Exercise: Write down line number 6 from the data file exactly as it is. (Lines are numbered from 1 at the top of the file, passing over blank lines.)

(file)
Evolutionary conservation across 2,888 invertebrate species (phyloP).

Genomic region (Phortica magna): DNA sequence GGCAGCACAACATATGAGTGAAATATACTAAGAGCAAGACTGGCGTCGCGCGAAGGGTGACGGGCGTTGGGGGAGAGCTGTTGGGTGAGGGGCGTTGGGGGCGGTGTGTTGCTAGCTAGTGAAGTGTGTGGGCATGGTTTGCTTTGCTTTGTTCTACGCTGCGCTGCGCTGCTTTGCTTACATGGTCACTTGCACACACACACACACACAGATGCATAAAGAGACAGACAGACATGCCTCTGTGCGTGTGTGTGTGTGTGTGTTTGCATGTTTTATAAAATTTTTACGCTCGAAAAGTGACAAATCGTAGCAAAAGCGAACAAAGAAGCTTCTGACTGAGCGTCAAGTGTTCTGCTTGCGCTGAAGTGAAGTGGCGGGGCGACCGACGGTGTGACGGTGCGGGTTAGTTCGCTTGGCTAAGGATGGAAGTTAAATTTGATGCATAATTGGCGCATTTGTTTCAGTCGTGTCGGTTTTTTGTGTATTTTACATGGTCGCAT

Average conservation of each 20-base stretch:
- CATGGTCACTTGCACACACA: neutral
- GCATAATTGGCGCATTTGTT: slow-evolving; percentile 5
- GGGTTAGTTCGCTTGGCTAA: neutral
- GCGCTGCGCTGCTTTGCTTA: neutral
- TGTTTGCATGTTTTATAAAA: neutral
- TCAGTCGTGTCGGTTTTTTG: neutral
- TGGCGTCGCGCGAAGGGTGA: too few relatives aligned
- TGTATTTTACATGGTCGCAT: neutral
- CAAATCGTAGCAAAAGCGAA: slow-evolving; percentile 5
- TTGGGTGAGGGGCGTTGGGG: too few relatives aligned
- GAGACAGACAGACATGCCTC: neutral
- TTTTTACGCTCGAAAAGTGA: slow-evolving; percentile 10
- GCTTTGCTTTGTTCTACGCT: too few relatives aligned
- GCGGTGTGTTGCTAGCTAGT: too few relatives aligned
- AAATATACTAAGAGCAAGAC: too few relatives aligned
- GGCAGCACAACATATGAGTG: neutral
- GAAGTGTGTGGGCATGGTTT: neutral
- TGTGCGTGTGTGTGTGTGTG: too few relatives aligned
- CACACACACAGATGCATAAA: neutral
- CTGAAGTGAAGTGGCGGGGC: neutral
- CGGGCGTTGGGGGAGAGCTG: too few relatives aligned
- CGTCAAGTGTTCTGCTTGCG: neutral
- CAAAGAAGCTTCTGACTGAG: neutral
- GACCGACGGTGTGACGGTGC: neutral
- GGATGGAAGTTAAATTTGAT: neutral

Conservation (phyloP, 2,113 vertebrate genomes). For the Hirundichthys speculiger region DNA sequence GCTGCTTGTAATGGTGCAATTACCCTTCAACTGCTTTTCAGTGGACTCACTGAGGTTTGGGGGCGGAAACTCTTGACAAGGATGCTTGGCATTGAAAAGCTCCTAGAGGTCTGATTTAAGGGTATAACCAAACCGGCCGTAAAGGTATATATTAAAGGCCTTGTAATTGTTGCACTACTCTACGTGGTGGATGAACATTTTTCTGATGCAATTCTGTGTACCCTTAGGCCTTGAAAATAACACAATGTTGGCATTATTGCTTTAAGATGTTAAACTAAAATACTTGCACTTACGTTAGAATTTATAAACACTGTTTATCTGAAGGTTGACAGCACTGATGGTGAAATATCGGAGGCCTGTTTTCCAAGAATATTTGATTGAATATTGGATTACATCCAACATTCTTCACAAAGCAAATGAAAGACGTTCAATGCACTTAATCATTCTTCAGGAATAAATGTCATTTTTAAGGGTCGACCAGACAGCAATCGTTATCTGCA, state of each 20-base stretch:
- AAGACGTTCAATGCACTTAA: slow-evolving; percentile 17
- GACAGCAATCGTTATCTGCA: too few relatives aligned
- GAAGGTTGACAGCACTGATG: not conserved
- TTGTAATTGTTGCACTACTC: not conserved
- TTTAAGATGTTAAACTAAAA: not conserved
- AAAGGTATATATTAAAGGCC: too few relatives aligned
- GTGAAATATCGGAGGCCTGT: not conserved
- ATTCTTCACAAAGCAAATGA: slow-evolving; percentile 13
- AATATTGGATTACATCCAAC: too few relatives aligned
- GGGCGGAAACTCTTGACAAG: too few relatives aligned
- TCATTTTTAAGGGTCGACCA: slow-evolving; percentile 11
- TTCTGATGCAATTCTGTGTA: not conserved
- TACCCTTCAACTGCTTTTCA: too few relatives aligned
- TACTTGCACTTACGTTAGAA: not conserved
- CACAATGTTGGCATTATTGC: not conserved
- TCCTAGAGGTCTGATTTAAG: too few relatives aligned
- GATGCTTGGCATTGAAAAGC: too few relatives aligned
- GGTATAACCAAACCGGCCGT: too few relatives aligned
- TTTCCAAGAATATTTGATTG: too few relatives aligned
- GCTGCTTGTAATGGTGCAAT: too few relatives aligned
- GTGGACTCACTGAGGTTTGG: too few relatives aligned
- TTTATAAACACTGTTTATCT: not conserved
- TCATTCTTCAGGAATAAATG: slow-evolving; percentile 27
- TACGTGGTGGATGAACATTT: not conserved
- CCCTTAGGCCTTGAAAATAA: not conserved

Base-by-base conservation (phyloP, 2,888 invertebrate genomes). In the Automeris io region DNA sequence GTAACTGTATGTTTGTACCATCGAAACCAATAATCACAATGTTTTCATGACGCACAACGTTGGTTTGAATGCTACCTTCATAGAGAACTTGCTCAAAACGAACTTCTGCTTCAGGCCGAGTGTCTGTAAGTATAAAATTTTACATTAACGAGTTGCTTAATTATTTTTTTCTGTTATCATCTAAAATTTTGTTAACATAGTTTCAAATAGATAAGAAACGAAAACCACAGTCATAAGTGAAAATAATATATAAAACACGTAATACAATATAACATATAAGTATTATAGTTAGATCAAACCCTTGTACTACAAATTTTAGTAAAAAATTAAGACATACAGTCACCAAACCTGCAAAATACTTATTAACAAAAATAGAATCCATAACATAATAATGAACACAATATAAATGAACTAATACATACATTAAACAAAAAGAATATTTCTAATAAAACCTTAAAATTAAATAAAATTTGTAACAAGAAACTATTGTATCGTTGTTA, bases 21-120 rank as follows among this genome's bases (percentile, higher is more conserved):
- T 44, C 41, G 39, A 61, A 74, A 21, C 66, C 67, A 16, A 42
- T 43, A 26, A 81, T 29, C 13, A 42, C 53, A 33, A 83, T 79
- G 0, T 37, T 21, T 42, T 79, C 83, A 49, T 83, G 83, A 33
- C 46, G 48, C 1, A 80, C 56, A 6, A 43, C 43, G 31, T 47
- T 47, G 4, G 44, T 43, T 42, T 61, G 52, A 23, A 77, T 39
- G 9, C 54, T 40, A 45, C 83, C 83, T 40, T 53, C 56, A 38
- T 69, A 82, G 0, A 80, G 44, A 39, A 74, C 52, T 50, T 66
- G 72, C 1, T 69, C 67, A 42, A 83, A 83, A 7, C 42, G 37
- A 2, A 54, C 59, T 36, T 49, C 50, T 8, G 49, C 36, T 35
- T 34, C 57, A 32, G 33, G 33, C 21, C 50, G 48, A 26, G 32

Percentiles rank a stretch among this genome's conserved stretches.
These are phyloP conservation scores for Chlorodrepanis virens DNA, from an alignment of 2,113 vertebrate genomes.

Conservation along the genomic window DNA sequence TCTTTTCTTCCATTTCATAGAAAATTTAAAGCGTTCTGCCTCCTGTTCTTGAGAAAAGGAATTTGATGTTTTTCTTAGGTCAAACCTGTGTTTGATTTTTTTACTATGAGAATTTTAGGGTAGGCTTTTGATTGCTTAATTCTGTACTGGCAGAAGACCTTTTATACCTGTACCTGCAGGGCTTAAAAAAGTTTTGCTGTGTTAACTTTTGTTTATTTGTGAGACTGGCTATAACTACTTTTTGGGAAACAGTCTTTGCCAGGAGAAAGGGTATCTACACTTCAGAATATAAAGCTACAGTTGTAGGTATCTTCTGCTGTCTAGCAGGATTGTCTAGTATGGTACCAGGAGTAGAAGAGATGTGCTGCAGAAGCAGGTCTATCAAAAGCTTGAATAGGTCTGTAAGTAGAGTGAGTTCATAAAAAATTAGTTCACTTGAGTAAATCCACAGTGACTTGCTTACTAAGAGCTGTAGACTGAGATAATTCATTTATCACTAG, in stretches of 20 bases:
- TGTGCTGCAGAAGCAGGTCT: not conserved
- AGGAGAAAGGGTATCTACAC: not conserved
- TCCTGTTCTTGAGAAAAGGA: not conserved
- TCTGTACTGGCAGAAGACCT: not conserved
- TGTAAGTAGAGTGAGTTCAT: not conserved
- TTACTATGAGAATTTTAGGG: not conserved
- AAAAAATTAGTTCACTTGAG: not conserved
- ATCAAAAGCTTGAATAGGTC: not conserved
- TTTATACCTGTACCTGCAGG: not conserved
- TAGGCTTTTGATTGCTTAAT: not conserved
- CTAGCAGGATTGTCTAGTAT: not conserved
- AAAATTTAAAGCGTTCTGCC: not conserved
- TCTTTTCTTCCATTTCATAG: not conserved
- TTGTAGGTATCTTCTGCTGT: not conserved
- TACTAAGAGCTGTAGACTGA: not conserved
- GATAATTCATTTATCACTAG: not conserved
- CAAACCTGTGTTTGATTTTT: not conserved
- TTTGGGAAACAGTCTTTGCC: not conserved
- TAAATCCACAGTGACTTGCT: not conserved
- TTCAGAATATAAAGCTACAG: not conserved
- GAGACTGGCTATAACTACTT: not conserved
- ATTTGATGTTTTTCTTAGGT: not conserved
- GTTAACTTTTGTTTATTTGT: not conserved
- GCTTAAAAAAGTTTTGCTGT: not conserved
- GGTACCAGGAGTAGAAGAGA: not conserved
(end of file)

- GGGTTAGTTCGCTTGGCTAA: neutral